Framework & Concept

Framework for “media literacy” & the “video museum” concept

The issue of “media literacy” for younger students is not new. Knowledge and comprehension of alternative languages has always been thought of as a significant tool facilitating ideological and psychological differentiation for young students. Thus, the international language of media should be an obvious target of formal education, given the effectiveness and complexity of messages carried through this language.

It has been realised that younger generations grow in a society, where the flow of information and, even more, opinion manipulation through media, constitute a major threat for individuals, who, not having developed the necessary skills to perceive, organise and evaluate such an informational overflow, become victims of propaganda and consumers of cheap cultural substitutes.

However, apart from the above general awareness of the issue, not many proposals have been put forward to deal with the need of systematic teaching and media language within the formal curriculum. Should media comprehension and expression be regarded as a separate subject, like History or French? Should schools seek for media teachers and, if so, what would be an adequate profile?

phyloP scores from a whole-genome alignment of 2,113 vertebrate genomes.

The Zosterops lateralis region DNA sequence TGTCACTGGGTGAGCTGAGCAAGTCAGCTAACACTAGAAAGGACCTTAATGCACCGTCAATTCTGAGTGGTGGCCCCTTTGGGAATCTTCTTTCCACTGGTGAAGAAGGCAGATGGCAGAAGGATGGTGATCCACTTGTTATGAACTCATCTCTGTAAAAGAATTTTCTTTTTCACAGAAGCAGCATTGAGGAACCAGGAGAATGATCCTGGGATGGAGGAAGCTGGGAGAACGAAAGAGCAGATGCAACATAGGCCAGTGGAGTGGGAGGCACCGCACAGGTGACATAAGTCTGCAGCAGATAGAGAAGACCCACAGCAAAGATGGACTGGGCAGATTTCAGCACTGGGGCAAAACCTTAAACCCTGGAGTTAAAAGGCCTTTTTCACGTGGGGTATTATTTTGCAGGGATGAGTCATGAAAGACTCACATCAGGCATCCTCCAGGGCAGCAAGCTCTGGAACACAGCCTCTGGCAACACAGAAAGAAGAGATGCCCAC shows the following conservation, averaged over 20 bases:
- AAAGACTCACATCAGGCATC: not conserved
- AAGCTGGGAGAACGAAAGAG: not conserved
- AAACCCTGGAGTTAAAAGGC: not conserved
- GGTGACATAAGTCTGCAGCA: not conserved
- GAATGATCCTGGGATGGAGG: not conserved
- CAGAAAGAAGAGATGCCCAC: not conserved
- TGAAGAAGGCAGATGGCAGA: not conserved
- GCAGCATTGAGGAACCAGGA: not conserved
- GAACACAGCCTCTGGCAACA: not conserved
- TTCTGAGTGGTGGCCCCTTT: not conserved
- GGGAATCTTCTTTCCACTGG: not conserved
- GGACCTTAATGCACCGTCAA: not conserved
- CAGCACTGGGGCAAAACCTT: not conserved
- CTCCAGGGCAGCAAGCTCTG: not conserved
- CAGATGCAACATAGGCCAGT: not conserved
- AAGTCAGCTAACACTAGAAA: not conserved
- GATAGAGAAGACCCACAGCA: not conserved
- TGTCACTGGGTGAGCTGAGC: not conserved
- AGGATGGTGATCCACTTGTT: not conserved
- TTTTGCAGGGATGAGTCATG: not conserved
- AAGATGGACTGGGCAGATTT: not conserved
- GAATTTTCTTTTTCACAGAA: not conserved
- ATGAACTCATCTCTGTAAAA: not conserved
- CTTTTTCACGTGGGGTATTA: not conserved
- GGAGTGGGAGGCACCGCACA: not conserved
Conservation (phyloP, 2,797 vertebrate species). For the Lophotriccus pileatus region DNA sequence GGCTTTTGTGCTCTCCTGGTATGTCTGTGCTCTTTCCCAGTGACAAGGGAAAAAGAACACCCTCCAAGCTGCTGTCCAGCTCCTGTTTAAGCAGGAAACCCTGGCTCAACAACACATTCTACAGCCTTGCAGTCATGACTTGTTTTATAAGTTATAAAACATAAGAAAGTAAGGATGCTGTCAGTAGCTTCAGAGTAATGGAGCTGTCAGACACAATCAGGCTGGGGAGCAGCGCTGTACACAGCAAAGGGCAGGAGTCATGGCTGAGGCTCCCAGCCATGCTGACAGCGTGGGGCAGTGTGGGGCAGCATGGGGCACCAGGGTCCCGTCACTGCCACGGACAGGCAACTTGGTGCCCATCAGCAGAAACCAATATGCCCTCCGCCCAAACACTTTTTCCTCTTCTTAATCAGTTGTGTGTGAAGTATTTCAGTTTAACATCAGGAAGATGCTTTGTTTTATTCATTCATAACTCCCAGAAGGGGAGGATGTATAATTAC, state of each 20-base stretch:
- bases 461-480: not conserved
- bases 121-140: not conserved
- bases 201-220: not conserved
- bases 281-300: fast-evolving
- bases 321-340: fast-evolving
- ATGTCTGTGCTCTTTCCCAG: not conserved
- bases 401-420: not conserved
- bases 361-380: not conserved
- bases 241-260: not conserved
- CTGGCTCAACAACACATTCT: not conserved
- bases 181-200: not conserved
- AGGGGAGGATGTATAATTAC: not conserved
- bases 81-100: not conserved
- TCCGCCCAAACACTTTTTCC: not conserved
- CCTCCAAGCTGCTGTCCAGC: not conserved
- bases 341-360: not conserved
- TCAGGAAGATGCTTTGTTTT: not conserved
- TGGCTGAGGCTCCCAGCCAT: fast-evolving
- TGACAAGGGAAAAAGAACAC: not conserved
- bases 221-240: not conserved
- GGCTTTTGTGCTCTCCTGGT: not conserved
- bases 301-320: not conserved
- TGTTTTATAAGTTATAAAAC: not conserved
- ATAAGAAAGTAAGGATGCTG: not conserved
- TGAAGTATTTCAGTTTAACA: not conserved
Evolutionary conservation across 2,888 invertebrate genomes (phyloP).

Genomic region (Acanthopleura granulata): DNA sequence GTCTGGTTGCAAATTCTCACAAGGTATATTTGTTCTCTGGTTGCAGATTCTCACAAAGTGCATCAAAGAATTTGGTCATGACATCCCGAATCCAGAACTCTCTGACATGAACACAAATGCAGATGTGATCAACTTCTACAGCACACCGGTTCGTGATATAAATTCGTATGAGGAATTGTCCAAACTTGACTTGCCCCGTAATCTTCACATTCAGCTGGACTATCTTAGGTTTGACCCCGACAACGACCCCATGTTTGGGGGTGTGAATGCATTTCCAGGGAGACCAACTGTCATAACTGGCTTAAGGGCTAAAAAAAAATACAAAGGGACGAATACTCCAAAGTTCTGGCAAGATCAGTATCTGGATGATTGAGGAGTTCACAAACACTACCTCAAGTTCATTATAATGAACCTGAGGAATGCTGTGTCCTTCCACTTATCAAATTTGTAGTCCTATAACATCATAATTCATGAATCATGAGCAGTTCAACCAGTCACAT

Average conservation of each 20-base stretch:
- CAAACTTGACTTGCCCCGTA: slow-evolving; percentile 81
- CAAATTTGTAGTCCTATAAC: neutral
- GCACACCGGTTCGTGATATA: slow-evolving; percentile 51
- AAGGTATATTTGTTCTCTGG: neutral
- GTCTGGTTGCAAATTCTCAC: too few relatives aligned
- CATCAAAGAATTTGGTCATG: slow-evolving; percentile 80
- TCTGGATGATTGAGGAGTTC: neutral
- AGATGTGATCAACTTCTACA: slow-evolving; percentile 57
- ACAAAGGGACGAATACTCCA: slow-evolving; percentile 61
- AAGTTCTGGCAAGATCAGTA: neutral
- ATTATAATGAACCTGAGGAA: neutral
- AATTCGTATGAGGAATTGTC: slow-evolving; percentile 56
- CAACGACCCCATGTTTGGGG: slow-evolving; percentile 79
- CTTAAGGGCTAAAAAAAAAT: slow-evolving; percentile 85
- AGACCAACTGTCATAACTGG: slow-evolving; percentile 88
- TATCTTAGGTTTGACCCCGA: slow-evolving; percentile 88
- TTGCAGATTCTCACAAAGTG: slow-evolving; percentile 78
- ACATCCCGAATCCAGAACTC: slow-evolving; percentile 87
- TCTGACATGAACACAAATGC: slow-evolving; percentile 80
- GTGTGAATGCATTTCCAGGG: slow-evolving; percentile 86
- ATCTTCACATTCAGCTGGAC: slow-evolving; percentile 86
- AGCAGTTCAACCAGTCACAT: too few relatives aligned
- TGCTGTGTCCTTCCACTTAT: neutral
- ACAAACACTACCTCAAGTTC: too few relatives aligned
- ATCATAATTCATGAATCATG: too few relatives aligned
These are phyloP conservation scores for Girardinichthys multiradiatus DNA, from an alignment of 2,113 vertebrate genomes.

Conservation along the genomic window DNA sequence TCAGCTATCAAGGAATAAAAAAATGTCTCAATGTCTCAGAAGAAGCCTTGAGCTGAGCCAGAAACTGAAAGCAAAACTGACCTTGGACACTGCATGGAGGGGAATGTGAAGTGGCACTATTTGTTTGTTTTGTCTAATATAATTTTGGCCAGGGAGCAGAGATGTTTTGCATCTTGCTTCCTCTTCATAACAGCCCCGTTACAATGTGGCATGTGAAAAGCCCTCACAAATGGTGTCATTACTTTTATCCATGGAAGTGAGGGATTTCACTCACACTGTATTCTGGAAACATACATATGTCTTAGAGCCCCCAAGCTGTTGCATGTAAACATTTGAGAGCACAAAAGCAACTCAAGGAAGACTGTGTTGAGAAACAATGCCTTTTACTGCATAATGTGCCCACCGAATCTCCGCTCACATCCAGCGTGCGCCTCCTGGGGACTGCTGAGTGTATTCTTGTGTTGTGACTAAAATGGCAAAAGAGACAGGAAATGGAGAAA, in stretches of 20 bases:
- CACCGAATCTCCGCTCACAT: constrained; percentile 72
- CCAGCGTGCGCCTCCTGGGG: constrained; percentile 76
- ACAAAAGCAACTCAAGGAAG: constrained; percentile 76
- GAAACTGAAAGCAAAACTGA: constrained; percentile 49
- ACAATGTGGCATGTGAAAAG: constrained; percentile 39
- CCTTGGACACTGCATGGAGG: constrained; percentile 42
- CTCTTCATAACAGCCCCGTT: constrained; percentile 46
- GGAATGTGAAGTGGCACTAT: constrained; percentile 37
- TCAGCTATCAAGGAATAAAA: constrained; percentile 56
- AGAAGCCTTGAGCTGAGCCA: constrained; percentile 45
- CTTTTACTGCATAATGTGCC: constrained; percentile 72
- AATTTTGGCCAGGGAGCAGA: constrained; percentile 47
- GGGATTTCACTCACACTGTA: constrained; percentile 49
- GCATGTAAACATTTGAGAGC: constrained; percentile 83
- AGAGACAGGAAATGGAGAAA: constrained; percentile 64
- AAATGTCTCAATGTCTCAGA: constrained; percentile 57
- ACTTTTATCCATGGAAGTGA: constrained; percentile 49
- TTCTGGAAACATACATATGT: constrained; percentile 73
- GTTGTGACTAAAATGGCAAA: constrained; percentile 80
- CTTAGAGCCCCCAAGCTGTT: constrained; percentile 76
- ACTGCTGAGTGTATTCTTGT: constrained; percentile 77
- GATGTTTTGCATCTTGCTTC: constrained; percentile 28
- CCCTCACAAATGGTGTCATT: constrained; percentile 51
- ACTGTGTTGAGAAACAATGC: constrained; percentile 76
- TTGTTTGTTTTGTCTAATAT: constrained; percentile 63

Our limited project is an attempt to penetrate some of these questions and perhaps suggest alterative solutions. We chose to consider a media literacy project not as an isolated school subject, but rather as the combined outcome of educational activities incorporating other areas of knowledge. In this sense, the use of media language was viewed as a skill exercised whenever communication, accumulation and exchange of information, public opinion measurements, research and campaigns on social issues are involved.

We think that hands-on experience, for example, of the ways T.V. News are being produced would not only be a fascinating “laboratory” attraction but also a mean to develop understanding of the actual methods for handling information hence understanding of the degree to which an information receiver can become a passive, hopeless consumer of products designed to determine his own life.

More about the Videomuseum Concept

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